People have to do certain things to be hypnotic. Eva Green just needs to be present.
Even 10 years after “Casino Royale,” the French actress’ piercing gaze and husky chords remain effective at disarming my senses like the sirens in maritime tales. It’s highly likely that the ethereal, somewhat supernatural aura Green exudes qualify her to embody the titular headmistress in Tim Burton’s newest film, “Miss Peregrine’s Home for Peculiar Children.”
Green, however (and rather shockingly), possesses more quirkiness and frankness than the mystique that popularized her.
“I was not popular in school—I was a real geek, hugging the walls. I blushed whenever the teacher would ask me a question. I was paralyzed,” Green said to W Magazine.
Eva Green—the outcast. What?
“I’ve always felt like this as a child. I feel like I’m floating, a tiny bit,” Green said in a Q&A from VICE. “I wish I could be more grounded. I don’t know how to put it.”
That inner restlessness also bleeds into Green’s project choices, the majority of which are dark-themed, psychologically turbulent or even a warped, irresistible fusion of the two. Maybe an opportunity to undress, too, as those who have seen her acting debut might point out.
“When I did ‘The Dreamers’ I was not aware when I was filming it that all the questions from journalists afterwards would only be about the nudity,” she said to The Guardian in 2011. “I was asked all these questions about the sex scenes. I don’t know why people make such a fuss. Sometimes I feel like I’m a porn actress.”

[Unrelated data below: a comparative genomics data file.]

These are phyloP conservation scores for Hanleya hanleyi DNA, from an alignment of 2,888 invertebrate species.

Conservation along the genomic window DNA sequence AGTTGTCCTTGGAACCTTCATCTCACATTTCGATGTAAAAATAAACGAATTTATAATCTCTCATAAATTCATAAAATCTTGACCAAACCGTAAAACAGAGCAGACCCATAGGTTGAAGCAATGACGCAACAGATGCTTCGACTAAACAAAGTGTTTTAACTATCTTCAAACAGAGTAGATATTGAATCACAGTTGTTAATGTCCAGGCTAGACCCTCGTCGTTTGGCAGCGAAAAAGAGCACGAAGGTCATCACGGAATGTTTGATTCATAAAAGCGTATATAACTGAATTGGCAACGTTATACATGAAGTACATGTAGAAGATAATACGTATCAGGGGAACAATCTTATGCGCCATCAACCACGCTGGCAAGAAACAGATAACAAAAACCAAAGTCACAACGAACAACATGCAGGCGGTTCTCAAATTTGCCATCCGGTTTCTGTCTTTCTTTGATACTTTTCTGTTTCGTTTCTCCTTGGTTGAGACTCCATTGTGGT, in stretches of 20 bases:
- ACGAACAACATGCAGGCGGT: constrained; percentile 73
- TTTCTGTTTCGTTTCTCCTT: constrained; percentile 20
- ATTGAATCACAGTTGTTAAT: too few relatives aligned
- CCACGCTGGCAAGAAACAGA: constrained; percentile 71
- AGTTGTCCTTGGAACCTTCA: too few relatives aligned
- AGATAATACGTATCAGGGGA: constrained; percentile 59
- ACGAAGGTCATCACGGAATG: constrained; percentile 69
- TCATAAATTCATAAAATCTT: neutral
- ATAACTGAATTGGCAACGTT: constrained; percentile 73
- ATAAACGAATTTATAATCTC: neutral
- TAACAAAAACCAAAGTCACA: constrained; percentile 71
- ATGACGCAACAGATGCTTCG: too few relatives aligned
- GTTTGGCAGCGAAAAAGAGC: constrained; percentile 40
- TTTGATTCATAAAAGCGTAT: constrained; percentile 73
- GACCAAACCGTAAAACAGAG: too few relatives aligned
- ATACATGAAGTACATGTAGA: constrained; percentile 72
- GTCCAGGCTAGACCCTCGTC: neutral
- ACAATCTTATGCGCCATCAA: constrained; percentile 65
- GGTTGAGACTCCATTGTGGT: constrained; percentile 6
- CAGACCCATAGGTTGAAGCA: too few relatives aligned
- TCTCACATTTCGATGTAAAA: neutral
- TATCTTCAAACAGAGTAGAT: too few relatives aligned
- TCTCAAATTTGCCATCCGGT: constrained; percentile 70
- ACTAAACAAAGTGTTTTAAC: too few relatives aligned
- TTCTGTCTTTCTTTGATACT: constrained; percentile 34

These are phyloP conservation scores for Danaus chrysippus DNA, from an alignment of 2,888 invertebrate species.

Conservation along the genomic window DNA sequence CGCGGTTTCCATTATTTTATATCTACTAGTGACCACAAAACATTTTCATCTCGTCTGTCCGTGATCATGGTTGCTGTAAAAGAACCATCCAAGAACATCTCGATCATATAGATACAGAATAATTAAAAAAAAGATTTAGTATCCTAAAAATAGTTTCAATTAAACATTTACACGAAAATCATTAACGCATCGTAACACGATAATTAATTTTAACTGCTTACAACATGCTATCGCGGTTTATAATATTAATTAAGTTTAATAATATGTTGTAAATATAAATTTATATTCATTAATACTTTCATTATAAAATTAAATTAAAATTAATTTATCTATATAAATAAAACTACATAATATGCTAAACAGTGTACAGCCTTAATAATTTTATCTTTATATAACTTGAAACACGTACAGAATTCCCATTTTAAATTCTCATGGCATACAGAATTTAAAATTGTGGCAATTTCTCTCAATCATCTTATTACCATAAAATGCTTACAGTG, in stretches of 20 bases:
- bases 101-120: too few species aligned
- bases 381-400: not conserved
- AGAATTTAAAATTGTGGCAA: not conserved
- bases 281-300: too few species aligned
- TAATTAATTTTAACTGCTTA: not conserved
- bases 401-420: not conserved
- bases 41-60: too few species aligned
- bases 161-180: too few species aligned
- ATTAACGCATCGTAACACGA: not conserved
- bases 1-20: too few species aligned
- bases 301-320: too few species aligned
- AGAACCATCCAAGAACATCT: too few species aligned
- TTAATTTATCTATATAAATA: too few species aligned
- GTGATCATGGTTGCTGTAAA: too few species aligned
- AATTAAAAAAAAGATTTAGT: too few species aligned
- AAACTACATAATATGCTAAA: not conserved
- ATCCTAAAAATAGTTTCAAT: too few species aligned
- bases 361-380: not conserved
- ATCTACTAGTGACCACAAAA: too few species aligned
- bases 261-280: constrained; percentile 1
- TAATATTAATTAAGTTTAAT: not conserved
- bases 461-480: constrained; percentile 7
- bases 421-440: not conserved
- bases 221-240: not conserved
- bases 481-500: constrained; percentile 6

One time, I queried my French cousins to see if it’s true that Europeans don’t mind nudity. Their answers could be summed up to there are more important stuff to consider than what’s on you.
It seems true in my brushes with European films (or foreign films, even) that the depiction of sexuality—in passing or full force, verbally or physically—is a natural, “c’est la vie” kind of topic. In message boards for films, especially those that made headlines because of rating appeals, it’s not hard to find a post where someone will point out how much of a milksop Hollywood cinema is compared to European’s.
Green was at the center of that argument at one point. Citing the fact that it was over-revealing, the Motion Picture Association of America decided to ban Green’s character poster for the “Sin City” sequel.
“I don’t really get it. I don’t understand all the fuss,” Green said on “Jimmy Kimmel Live.” “Boobs have never killed anyone. I mean, you could suffocate somebody…”
On the subject of being naked, other than being semi-typecasted as the brooding femme, Green is spectacular at displaying vulnerability. I wouldn’t say I’m a “TV show” person, but Green’s compelling waltzing with the darkness in “Penny Dreadful” has, in a flash, made me a convert.
In the show, Green plays Vanessa Ives, a medium who is both powerful and susceptible to inhuman forces that roam Victorian London. I’m sure she knows this, but “Penny Dreadful” is, in some ways, her second time being a “Bond girl”—to the “Licence to Kill” version of the spy, of course.
“I will have to do more normal roles because I don’t want to be put in a box marked ‘weird witch’. People around me say, ‘You must stop doing dark roles,’” Green said to The Guardian in May.
So what if she follows that insane advice? What kind of films will we see Green in?
“I’d like to do something funny,” she said to Rolling Stone. “It would have to be a comedy that’s very sharp, and very black.”
No, “Dark Shadows” was not it.
“Miss Peregrine” is in theaters now.